How To Watch Melania Trump's Press Conference Announcing Her Official White House Agenda
After being in the White House for nearly a year and a half, the current first lady plans to publicly announce her formal agenda for her tenure in Washington, D.C. Her plan will focus on child well-being, and if you're wondering how to watch Melania Trump's press conference on Monday to learn more, you have a few options.
On Twitter on Sunday afternoon, Trump tweeted that those who wanted to view her announcement live would be able to do so by tuning into the White House's Twitter account at 3 p.m. ET on Monday. If the live event plays out like most other briefings and formal announcements, links will be shared, directing viewers to a stream on the White House website.
"Tomorrow is the day!" Trump tweeted on Sunday. "Very excited to announce my initiatives."
It's also likely that major news media organizations will also stream the event on their own websites and social media accounts. If you have a preference for news consumption, it would be a good idea to check out those Twitter and Facebook accounts shortly before mid-afternoon on Monday. The White House website should otherwise be a fairly reliable source.
According to CNN, Trump will make her announcement from the Rose Garden, and it will be the first time ever that she has spoken from the location. The garden borders the White House's West Wing, and has become known, especially since President John F. Kennedy's tenure, as a location for historic ceremonies and announcements.
As for what Trump will actually say, her spokeswoman has said that her formal agenda as first lady will be more sweeping than it is hyper-focused on any one task. That being said, it will broadly emphasize the country's youth.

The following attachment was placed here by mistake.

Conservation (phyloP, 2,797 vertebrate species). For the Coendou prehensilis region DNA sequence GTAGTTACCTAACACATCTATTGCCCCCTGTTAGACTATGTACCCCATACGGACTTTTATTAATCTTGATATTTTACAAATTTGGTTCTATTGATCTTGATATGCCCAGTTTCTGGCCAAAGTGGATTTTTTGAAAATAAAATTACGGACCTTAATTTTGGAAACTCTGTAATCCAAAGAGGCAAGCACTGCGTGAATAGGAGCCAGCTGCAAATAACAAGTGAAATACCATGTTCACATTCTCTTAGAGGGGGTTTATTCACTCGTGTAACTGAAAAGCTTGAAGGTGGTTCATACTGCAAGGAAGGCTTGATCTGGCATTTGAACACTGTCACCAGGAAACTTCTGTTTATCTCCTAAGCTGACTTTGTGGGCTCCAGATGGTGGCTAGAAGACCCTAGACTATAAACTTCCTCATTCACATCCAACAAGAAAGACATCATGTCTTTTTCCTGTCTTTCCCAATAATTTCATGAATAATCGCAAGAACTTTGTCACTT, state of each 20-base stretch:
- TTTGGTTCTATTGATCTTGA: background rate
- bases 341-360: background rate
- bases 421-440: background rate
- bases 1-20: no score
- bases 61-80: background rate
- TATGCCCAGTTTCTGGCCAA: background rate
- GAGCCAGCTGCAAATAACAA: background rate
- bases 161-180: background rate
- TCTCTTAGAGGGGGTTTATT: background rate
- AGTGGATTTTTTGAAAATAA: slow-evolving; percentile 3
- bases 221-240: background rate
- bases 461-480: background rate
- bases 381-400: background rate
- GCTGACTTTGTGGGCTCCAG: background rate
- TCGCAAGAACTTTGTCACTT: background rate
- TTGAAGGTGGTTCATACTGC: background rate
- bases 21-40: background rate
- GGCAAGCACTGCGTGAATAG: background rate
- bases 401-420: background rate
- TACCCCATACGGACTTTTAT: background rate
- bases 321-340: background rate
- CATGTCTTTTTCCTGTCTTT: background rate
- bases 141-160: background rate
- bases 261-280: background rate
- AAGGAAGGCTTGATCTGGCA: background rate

"As has been evidenced by the many events Mrs. Trump has participated in during her time as first lady, her focus will be the overall well-being of children," her spokeswoman, Stephanie Grisham, told CNN of the impending announcement. She highlighted that Trump's agenda would be unlike many of her predecessors' plans:
Something unique though: She has not narrowed her platform down to just one topic as has been done in the past. Mrs. Trump wishes to help the next generation by creating change through awareness on a variety of issues that affect children.
Historically, first ladies have zeroed in on one particular issue, usually social in nature. Michelle Obama was famous for working to combat childhood obesity, and for encouraging high standards of childhood nutrition. As first lady, she launched her iconic "Let's Move" initiative, which promoted exercising. She also grew a vegetable garden, and was widely considered a driving force behind the Healthy, Hunger-Free Kids Act of 2010, which raised the nutrition standards for school lunches.
Before her, First Lady Laura Bush backed an initiative called, "Ready to Read, Ready to Learn," which aimed to make sure that children could read by the time they entered school. It also worked to ensure that quality teachers worked in all schools, including those in low-income neighborhoods.
In the past, Trump has said she intended to work to combat cyberbullying. The first time she said so was while campaigning for her husband during the 2016 election cycle.
"We must find better ways to honor and support the basic goodness of our children, especially in social media," Trump said in the fall of 2016. "It will be one of the main focuses of my work if I’m privileged enough to become your first lady. I will also work hard to improve everyday life for women."
Whether her announcement on Monday will harken back to her goal of combating cyberbullying isn't clear. In the past, she has been criticized for choosing to take on internet-based hostility, given her husband's penchant for lashing out at his enemies on his Twitter account.
But as she said at the time, "I am well aware that people are skeptical of me discussing this topic. I have been criticized for my commitment to tackling this issue and I know that will continue. But it will not stop me from doing what I know is right."